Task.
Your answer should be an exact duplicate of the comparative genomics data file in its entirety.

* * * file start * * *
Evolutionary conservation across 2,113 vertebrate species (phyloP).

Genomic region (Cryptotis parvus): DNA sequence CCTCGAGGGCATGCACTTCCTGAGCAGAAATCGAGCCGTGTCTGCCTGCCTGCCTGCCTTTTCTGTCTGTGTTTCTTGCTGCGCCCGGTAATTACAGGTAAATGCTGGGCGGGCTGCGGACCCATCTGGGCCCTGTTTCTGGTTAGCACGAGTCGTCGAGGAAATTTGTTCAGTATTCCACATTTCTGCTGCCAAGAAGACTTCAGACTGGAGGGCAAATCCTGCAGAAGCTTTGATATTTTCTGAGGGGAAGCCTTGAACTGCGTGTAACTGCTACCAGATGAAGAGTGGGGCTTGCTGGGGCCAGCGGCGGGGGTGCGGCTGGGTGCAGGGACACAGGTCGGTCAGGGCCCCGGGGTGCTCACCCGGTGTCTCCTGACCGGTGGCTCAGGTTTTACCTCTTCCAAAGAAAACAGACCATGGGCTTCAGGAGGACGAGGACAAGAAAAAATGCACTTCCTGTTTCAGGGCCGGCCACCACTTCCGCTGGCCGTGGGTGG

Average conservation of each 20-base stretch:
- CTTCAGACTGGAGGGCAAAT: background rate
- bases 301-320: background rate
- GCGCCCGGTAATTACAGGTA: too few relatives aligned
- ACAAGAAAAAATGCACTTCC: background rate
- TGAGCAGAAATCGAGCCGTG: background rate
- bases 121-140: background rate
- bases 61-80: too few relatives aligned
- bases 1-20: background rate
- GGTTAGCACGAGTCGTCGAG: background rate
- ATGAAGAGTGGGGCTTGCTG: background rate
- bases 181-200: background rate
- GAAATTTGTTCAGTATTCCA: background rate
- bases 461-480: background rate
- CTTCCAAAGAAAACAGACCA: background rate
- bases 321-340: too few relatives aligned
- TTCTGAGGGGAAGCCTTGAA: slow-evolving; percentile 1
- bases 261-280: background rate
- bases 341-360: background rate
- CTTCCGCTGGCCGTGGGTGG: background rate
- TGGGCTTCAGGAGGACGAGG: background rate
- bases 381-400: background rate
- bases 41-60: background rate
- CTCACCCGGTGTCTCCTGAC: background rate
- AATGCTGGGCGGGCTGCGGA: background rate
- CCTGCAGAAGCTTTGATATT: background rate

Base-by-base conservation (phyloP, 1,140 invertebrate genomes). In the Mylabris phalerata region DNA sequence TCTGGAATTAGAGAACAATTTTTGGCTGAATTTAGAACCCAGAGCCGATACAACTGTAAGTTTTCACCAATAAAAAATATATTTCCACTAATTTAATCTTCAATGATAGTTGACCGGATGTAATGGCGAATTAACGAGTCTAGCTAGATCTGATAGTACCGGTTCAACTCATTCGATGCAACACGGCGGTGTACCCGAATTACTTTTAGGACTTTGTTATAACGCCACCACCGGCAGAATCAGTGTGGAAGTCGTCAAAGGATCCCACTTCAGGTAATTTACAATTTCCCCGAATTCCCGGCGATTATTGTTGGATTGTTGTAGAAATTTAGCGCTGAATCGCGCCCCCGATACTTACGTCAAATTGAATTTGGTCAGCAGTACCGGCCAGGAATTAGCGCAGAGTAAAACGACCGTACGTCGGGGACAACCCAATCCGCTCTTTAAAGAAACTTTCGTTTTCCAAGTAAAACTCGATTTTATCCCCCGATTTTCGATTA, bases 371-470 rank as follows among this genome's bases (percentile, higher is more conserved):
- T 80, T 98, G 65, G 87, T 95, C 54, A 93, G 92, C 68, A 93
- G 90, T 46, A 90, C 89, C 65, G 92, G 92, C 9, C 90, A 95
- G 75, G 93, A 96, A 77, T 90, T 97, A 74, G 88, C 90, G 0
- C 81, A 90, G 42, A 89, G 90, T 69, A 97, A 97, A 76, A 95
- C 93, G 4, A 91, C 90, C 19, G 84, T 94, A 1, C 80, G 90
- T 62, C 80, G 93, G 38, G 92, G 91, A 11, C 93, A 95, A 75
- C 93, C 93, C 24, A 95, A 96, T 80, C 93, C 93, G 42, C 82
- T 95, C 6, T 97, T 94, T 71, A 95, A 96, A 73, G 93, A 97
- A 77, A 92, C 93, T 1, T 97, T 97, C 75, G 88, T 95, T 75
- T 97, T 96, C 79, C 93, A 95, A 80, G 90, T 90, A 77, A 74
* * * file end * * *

Evolutionary conservation across 2,113 vertebrate species (phyloP).

Genomic region (Cryptotis parvus): DNA sequence CCTCGAGGGCATGCACTTCCTGAGCAGAAATCGAGCCGTGTCTGCCTGCCTGCCTGCCTTTTCTGTCTGTGTTTCTTGCTGCGCCCGGTAATTACAGGTAAATGCTGGGCGGGCTGCGGACCCATCTGGGCCCTGTTTCTGGTTAGCACGAGTCGTCGAGGAAATTTGTTCAGTATTCCACATTTCTGCTGCCAAGAAGACTTCAGACTGGAGGGCAAATCCTGCAGAAGCTTTGATATTTTCTGAGGGGAAGCCTTGAACTGCGTGTAACTGCTACCAGATGAAGAGTGGGGCTTGCTGGGGCCAGCGGCGGGGGTGCGGCTGGGTGCAGGGACACAGGTCGGTCAGGGCCCCGGGGTGCTCACCCGGTGTCTCCTGACCGGTGGCTCAGGTTTTACCTCTTCCAAAGAAAACAGACCATGGGCTTCAGGAGGACGAGGACAAGAAAAAATGCACTTCCTGTTTCAGGGCCGGCCACCACTTCCGCTGGCCGTGGGTGG

Average conservation of each 20-base stretch:
- CTTCAGACTGGAGGGCAAAT: background rate
- bases 301-320: background rate
- GCGCCCGGTAATTACAGGTA: too few relatives aligned
- ACAAGAAAAAATGCACTTCC: background rate
- TGAGCAGAAATCGAGCCGTG: background rate
- bases 121-140: background rate
- bases 61-80: too few relatives aligned
- bases 1-20: background rate
- GGTTAGCACGAGTCGTCGAG: background rate
- ATGAAGAGTGGGGCTTGCTG: background rate
- bases 181-200: background rate
- GAAATTTGTTCAGTATTCCA: background rate
- bases 461-480: background rate
- CTTCCAAAGAAAACAGACCA: background rate
- bases 321-340: too few relatives aligned
- TTCTGAGGGGAAGCCTTGAA: slow-evolving; percentile 1
- bases 261-280: background rate
- bases 341-360: background rate
- CTTCCGCTGGCCGTGGGTGG: background rate
- TGGGCTTCAGGAGGACGAGG: background rate
- bases 381-400: background rate
- bases 41-60: background rate
- CTCACCCGGTGTCTCCTGAC: background rate
- AATGCTGGGCGGGCTGCGGA: background rate
- CCTGCAGAAGCTTTGATATT: background rate

Base-by-base conservation (phyloP, 1,140 invertebrate genomes). In the Mylabris phalerata region DNA sequence TCTGGAATTAGAGAACAATTTTTGGCTGAATTTAGAACCCAGAGCCGATACAACTGTAAGTTTTCACCAATAAAAAATATATTTCCACTAATTTAATCTTCAATGATAGTTGACCGGATGTAATGGCGAATTAACGAGTCTAGCTAGATCTGATAGTACCGGTTCAACTCATTCGATGCAACACGGCGGTGTACCCGAATTACTTTTAGGACTTTGTTATAACGCCACCACCGGCAGAATCAGTGTGGAAGTCGTCAAAGGATCCCACTTCAGGTAATTTACAATTTCCCCGAATTCCCGGCGATTATTGTTGGATTGTTGTAGAAATTTAGCGCTGAATCGCGCCCCCGATACTTACGTCAAATTGAATTTGGTCAGCAGTACCGGCCAGGAATTAGCGCAGAGTAAAACGACCGTACGTCGGGGACAACCCAATCCGCTCTTTAAAGAAACTTTCGTTTTCCAAGTAAAACTCGATTTTATCCCCCGATTTTCGATTA, bases 371-470 rank as follows among this genome's bases (percentile, higher is more conserved):
- T 80, T 98, G 65, G 87, T 95, C 54, A 93, G 92, C 68, A 93
- G 90, T 46, A 90, C 89, C 65, G 92, G 92, C 9, C 90, A 95
- G 75, G 93, A 96, A 77, T 90, T 97, A 74, G 88, C 90, G 0
- C 81, A 90, G 42, A 89, G 90, T 69, A 97, A 97, A 76, A 95
- C 93, G 4, A 91, C 90, C 19, G 84, T 94, A 1, C 80, G 90
- T 62, C 80, G 93, G 38, G 92, G 91, A 11, C 93, A 95, A 75
- C 93, C 93, C 24, A 95, A 96, T 80, C 93, C 93, G 42, C 82
- T 95, C 6, T 97, T 94, T 71, A 95, A 96, A 73, G 93, A 97
- A 77, A 92, C 93, T 1, T 97, T 97, C 75, G 88, T 95, T 75
- T 97, T 96, C 79, C 93, A 95, A 80, G 90, T 90, A 77, A 74